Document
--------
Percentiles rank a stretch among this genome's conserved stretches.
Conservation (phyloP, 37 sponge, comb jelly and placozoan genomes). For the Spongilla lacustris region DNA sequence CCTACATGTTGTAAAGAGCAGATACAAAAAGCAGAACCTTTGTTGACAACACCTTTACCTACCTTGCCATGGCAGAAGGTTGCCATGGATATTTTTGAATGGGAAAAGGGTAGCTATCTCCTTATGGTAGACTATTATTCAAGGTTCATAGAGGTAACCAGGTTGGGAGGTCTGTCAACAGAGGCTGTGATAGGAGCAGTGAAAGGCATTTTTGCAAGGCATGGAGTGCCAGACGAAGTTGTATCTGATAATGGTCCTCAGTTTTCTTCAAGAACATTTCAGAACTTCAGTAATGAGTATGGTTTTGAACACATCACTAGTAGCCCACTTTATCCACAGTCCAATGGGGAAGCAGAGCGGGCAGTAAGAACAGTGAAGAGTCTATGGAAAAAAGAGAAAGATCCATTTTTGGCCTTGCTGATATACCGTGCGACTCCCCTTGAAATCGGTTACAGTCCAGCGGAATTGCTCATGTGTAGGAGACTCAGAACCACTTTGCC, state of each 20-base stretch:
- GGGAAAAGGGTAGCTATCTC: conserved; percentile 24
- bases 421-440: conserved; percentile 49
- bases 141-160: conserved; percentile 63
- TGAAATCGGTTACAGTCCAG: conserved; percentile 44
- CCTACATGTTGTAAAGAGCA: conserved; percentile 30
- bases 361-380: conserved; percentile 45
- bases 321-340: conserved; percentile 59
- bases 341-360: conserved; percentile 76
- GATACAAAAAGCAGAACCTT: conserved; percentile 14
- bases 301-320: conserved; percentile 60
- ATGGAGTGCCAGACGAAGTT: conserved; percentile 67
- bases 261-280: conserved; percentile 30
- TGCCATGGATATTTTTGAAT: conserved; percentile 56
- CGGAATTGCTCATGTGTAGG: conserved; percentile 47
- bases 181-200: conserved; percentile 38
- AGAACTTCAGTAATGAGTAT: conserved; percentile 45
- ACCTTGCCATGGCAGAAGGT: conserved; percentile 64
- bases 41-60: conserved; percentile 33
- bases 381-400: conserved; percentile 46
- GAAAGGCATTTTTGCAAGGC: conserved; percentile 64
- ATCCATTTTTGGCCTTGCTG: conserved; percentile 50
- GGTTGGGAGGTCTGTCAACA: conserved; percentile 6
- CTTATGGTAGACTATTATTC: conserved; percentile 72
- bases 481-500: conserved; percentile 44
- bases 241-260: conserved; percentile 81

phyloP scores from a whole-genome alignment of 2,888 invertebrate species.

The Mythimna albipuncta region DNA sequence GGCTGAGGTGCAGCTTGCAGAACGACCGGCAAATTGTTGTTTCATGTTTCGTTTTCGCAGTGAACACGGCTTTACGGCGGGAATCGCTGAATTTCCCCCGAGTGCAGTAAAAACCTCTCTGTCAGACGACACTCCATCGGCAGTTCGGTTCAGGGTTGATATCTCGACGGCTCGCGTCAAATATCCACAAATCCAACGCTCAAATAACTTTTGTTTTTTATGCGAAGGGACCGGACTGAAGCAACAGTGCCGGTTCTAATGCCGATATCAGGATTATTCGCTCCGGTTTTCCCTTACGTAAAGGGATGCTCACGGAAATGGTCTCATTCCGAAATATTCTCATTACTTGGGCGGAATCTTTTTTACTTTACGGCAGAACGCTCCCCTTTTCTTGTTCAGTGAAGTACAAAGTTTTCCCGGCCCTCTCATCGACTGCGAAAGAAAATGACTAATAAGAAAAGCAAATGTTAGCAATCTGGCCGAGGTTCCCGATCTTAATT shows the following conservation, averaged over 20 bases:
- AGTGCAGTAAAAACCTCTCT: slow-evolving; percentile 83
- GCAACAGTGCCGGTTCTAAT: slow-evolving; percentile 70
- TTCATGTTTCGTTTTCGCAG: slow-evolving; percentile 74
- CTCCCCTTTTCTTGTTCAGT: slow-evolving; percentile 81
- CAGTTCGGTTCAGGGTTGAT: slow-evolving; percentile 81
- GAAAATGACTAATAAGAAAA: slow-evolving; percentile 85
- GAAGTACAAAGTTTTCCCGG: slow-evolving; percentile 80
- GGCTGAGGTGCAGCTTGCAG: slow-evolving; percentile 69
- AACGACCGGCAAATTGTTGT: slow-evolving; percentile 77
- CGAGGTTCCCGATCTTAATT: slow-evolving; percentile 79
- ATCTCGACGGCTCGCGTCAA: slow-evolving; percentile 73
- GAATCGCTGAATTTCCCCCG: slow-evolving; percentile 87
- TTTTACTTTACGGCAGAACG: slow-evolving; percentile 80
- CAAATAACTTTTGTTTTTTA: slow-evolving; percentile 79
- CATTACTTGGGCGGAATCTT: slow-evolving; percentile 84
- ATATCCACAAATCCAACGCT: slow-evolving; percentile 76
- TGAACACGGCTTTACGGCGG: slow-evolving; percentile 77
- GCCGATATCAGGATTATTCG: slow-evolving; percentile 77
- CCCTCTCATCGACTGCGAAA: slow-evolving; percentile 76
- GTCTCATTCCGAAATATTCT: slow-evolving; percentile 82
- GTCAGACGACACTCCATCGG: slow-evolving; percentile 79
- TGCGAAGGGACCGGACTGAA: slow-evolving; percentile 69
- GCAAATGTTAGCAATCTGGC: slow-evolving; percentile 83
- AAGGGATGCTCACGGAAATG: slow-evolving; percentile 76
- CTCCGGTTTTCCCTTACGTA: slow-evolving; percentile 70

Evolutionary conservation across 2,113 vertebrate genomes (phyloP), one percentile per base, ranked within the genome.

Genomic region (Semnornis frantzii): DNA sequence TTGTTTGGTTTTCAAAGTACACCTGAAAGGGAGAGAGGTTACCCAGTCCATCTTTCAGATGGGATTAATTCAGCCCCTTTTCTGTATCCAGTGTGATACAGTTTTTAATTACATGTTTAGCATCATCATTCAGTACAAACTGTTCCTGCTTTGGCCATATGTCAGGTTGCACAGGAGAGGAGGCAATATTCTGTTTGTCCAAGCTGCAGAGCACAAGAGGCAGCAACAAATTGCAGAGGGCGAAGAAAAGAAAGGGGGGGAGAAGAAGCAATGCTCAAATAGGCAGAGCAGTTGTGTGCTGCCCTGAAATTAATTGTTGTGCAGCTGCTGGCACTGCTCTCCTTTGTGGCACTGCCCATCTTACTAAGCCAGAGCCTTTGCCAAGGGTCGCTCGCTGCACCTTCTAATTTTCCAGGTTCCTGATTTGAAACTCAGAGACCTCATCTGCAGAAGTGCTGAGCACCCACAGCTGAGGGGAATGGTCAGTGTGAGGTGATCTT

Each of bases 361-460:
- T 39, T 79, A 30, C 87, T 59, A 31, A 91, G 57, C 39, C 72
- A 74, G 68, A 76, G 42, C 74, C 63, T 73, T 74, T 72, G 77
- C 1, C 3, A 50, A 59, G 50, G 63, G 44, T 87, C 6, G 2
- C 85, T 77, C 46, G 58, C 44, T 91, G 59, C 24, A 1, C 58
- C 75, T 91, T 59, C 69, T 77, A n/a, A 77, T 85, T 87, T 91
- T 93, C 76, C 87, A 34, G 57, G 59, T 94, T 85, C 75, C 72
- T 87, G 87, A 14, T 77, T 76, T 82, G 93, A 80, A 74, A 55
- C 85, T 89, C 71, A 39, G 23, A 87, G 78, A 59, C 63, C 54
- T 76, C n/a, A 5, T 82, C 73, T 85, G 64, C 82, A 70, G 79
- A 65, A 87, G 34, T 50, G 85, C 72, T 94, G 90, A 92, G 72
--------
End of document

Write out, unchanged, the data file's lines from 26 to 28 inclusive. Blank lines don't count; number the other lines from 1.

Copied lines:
- bases 481-500: conserved; percentile 44
- bases 241-260: conserved; percentile 81

phyloP scores from a whole-genome alignment of 2,888 invertebrate species.